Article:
Social Skills Kids in Preschool Need and Tips On How to Develop Them at Home
Preschool programs were linked with better social and emotional skills. In these times of lockdowns, social distancing and online classes, parents worry their kids are missing out on critical social skills during the pandemic.
Social skills give kids a wide range of benefits. They are linked to greater success in school and better relationships with peers. Some preschool activities could be done at home to help develop such skills.
Social skills give kids a wide range of benefits. They are linked to greater success in school and better relationships with peers.
Social skills are a set of skills that need ongoing refinement as your kids get older. They aren’t something your child either has or doesn’t have. These are skills that can be learned and strengthened with effort and practice.
Preschool classrooms provide opportunities to build social skills like taking turns, waiting until others finish speaking and displaying empathy. But how do we nurture preschool social skills in remote learning setup like what is happening in our lives right now.
Children learn necessary social skills like self-control, empathy, sympathy, and cooperation by observing you. Kids can also feel more comfortable interacting if they grow up in an environment where they feel secure and cared for. You must ensure that your child learns from your actions and not just your words.
Look for teachable moments where you can help your kids do better. Below are some crucial social skills preschoolers need and tips on how to develop them at home.
Listening isn’t just about staying quiet—it means really absorbing what someone else is saying. Listening also is a critical component of healthy communication. After all, much of the learning in school depends on a child’s ability to listen to what the teacher is saying.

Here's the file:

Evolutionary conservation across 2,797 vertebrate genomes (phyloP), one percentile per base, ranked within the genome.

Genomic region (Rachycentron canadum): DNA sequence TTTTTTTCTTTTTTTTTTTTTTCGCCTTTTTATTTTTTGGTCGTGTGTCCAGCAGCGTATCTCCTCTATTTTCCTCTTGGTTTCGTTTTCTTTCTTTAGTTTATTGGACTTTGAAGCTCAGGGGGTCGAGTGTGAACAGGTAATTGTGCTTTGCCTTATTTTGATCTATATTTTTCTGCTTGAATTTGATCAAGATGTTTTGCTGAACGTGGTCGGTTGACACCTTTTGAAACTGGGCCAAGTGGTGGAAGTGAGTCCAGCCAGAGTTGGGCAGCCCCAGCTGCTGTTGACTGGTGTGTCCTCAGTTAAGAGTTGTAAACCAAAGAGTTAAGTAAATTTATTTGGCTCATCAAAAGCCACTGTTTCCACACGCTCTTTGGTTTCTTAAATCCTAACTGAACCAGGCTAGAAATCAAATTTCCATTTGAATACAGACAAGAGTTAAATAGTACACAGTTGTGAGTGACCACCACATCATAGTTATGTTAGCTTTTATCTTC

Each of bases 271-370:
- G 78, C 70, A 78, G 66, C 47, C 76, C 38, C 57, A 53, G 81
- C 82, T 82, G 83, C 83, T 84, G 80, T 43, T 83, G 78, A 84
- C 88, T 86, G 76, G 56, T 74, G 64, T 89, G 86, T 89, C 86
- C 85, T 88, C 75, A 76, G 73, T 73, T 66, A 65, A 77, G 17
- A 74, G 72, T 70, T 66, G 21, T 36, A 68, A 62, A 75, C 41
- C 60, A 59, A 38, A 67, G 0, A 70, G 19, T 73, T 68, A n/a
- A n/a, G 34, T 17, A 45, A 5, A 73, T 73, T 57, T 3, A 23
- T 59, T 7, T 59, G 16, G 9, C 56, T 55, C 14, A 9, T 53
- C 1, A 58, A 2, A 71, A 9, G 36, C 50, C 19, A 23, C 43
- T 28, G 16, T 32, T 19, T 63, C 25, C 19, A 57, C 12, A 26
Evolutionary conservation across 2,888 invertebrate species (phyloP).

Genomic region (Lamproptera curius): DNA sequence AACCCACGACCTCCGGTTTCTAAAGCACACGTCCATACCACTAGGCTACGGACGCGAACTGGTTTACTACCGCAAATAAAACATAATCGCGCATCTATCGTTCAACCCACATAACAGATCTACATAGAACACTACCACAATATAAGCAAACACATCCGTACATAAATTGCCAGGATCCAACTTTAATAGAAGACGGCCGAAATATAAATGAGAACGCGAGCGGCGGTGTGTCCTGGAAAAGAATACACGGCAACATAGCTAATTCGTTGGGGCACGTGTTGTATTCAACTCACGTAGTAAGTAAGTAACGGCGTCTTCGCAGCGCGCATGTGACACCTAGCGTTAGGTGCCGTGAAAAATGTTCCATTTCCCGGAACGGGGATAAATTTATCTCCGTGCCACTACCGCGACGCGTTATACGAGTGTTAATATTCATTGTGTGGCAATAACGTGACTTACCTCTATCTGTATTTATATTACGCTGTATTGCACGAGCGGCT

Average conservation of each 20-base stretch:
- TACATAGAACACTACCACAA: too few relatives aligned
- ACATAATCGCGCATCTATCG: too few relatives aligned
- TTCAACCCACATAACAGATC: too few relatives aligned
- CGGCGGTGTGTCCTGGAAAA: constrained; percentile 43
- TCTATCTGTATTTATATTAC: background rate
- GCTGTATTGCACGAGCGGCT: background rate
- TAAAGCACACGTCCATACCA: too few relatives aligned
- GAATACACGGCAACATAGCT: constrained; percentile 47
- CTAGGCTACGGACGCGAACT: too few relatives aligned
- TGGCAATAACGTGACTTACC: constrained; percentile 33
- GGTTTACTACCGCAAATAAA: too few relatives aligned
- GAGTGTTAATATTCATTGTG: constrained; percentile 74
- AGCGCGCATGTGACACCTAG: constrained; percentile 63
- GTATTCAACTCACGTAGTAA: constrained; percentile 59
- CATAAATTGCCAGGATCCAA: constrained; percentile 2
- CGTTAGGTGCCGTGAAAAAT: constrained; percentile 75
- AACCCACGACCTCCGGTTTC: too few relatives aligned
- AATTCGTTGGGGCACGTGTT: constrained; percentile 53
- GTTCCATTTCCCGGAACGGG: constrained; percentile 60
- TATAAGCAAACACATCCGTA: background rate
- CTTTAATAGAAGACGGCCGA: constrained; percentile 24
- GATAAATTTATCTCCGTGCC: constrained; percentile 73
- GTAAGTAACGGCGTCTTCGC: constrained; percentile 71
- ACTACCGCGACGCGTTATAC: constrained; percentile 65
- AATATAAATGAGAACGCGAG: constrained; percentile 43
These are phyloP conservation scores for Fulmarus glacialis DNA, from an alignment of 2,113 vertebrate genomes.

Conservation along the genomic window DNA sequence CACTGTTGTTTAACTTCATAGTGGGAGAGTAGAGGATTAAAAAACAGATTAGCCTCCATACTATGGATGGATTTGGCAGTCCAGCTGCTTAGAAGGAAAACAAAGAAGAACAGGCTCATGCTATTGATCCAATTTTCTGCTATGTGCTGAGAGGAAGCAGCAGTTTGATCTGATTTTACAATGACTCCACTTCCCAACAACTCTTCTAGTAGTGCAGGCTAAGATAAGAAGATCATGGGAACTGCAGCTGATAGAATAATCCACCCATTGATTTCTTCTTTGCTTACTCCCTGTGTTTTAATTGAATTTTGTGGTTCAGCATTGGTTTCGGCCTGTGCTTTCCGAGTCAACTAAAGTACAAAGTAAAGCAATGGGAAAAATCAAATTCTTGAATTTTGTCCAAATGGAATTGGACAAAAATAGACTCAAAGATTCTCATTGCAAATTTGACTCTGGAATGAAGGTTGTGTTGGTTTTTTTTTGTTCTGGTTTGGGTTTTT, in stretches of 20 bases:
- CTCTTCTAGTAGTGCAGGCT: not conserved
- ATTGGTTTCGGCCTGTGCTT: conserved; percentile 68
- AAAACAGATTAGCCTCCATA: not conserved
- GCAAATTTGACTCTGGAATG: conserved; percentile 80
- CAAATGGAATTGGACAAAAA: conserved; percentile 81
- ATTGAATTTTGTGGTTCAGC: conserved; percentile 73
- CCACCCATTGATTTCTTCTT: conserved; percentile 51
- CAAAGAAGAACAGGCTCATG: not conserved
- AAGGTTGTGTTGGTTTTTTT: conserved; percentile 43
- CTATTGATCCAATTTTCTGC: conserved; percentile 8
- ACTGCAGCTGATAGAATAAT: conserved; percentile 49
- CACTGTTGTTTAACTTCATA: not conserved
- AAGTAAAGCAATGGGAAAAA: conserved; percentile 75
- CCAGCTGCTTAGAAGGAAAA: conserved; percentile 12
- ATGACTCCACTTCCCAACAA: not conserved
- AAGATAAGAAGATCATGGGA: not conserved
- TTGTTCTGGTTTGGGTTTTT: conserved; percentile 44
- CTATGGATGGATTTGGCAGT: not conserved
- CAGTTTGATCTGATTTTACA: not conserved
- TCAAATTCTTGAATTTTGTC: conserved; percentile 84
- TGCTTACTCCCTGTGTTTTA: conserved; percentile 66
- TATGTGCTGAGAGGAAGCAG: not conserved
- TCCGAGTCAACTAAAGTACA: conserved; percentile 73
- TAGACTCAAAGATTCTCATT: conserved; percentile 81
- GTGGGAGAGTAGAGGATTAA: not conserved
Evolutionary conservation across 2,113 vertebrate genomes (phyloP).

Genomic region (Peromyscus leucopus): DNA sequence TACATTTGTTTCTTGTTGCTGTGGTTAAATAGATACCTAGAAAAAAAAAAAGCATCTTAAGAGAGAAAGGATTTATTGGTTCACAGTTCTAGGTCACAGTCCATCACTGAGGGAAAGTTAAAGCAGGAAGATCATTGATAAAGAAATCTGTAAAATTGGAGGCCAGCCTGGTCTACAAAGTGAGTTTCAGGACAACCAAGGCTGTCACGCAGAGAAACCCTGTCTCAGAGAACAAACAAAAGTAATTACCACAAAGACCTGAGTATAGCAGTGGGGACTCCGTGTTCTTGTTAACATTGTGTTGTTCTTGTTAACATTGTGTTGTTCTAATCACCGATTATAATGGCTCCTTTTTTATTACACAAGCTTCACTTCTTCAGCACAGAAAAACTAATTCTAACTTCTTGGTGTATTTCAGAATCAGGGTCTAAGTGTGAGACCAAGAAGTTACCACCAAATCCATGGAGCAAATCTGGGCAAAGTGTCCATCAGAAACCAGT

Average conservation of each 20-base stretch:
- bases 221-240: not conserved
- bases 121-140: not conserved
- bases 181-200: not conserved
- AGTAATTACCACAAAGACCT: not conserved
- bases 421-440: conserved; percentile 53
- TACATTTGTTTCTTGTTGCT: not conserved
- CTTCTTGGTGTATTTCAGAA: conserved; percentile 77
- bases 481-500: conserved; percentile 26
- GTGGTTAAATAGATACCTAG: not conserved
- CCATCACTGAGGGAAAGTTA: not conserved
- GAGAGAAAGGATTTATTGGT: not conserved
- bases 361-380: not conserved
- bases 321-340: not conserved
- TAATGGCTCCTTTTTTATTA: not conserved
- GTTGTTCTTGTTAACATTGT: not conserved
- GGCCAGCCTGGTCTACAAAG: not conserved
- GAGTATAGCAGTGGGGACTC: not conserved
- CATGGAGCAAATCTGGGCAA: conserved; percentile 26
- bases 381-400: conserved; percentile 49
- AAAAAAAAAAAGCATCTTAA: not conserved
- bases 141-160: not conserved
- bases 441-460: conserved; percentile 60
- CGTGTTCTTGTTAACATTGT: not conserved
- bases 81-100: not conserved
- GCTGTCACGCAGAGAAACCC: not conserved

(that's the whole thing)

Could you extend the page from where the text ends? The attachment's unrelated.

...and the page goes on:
Becoming good listeners can not only help them be more likable, but it also helps them gain more information. Ergo, socially skilled kids can have high chances of being successful in their adulthood.
When reading a book to your children, periodically stop and ask them to tell you about what you’re reading. Pause and say, “Tell me what you remember about the story so far.”
Help them fill in any gaps they’re missing and encourage them to keep listening as you continue. Don’t allow them to interrupt others when they’re talking.
In a school setting, there is a lot of hand raising, when a child wants to say something but has to wait for another to finish,they raise their hand. At home, we can teach the kids cues, like hold on to mom’s/dad’s elbow or knee when you want something but mom/dad is busy or talking, teach them not to interrupt. Don’t make them wait too long and then, turn to your child and say, “Thank you so much for waiting, what is it that you wanted?” Please give your full attention to your child if you can and model ‘listening’ and being attentive.
Teach them the phrase: “Can I have a turn when you’re done?” This allows the child that is currently playing to finish and gives him an opportunity to be generous when he’s done and give up the toy. The other child has a chance to learn patience and an opportunity to learn how to deal with the negative feeling of discomfort to have to wait. If your child doesn’t have a sibling, this practice can also be done by a parent by letting your child wait a bit when he/she asks for something.
Also, don’t forget to praise your child for sharing and indicate how it makes others feel. Say something like, “You chose to share your snack with your sister. I bet she feels happy about that. That’s a nice thing to do.”
Provide children with free, unforced opportunities to experience the emotional rewards of giving.
Be careful not to force the issue. When kids are forced to give, they probably won’t experience that pleasant, emotional rush. And an experience of “forced giving” doesn’t teach preschoolers to be more generous. On the contrary, it makes them less likely to engage in future acts of spontaneous generosity (Chernyak and Kushnir 2013).
Your best bet? Follow an approach tested by researchers: Provide your child with free, unforced opportunities to be generous. Is somebody sad? Does somebody need support? Talk with your child about what would make this person feel better, and allow your child to make a choice (Chernyak and Kushnir 2013).-parenting science .com
Learning good social skills and practicing them in public has several benefits. It can also help your kid be more focused because it has the potential to shield them from negative emotions.
The good news is that social skills can be taught. It’s never too soon to start showing kids how to get along with others. And it’s never too late to sharpen their skills either. Start with the most basic social skills first and keep sharpening your child’s skills over time.
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